Looking out of my window into the ‘Loin rarely makes me smile, doesn’t often make me feel happy or hopeful, let alone any other positive emotions. Fear, sadness, disgust, horror are all far more likely to be triggered by those streets down there below. I won’t pretend that I don’t often look up to the skies and the hills in the distance, that I don’t watch the clouds that fly past, or lazily hang in midair, or the birds that fly, or the leaves of the trees playing in the San Franciscan breezes. Sometimes I allow the screams and the shouts, the sirens and the suffering to pass me by. Someone yells as if they have been stabbed. They probably have.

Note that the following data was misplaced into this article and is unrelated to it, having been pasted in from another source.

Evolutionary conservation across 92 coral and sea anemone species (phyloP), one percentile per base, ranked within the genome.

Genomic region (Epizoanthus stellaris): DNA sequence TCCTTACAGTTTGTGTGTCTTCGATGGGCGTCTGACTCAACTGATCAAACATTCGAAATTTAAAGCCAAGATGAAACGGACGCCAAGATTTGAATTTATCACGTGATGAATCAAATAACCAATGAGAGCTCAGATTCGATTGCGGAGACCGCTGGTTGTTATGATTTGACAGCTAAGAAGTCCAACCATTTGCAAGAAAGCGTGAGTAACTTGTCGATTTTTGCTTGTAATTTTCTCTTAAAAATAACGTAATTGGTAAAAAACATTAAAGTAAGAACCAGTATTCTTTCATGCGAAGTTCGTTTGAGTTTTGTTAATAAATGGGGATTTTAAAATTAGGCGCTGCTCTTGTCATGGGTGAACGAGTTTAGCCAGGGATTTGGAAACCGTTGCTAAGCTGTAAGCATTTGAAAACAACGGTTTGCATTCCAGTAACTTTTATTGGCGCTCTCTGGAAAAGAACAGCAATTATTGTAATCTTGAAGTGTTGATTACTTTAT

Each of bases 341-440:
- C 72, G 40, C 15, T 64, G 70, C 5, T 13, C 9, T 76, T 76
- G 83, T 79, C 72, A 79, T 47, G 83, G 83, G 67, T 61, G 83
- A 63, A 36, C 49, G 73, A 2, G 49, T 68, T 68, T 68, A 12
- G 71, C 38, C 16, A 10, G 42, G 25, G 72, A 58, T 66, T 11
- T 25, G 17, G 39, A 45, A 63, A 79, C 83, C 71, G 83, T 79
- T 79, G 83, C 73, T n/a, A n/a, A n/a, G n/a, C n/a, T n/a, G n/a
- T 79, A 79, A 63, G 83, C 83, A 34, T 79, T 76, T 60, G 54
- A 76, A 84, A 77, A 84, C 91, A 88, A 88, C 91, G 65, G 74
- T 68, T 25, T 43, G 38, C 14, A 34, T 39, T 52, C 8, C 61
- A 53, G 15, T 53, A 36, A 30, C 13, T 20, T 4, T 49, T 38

Out there last night there was a party on the streets. Someone had got hold of a killer P.A. system, the bass was so loud it was rattling my bed and shaking my walls. The night air pierced by a strange collection of music: Lizzo was getting down and goddess-dirty, Miley Cyrus was partying in the USA. When Taylor Swift came through the night air, at huge volume with yelps of love and appreciation, I had to laugh out loud and look out of my window. This was no heavy rap jam session, no r and b hustle and shuck and jive, this sounded like an angry woman, jilted and in her tent and somehow coming up with volume and shock and awe. The songs blared out on rotation, until they were punctuated by some lonesome sound, something from south of the border, something plaintive and longing for heat and deserts and the sounds of a home far away from here. It was beautiful. It was real. It was heartfelt. The yelps of the crack aficionados punctuated the darkness and bit through the soundwaves. There is nothing like that yowlp of pure adrenaline satisfaction from benjamins being burnt in the glass pipes of the loin, the discarded paper flowers littering the floor- an offering to the little deities of the south, the altars and the coca fields. It is both fear and threat, joy and terror, and once it gone, momma, you gonna need some more…and some more…and some more…Yes! Followed by….what now?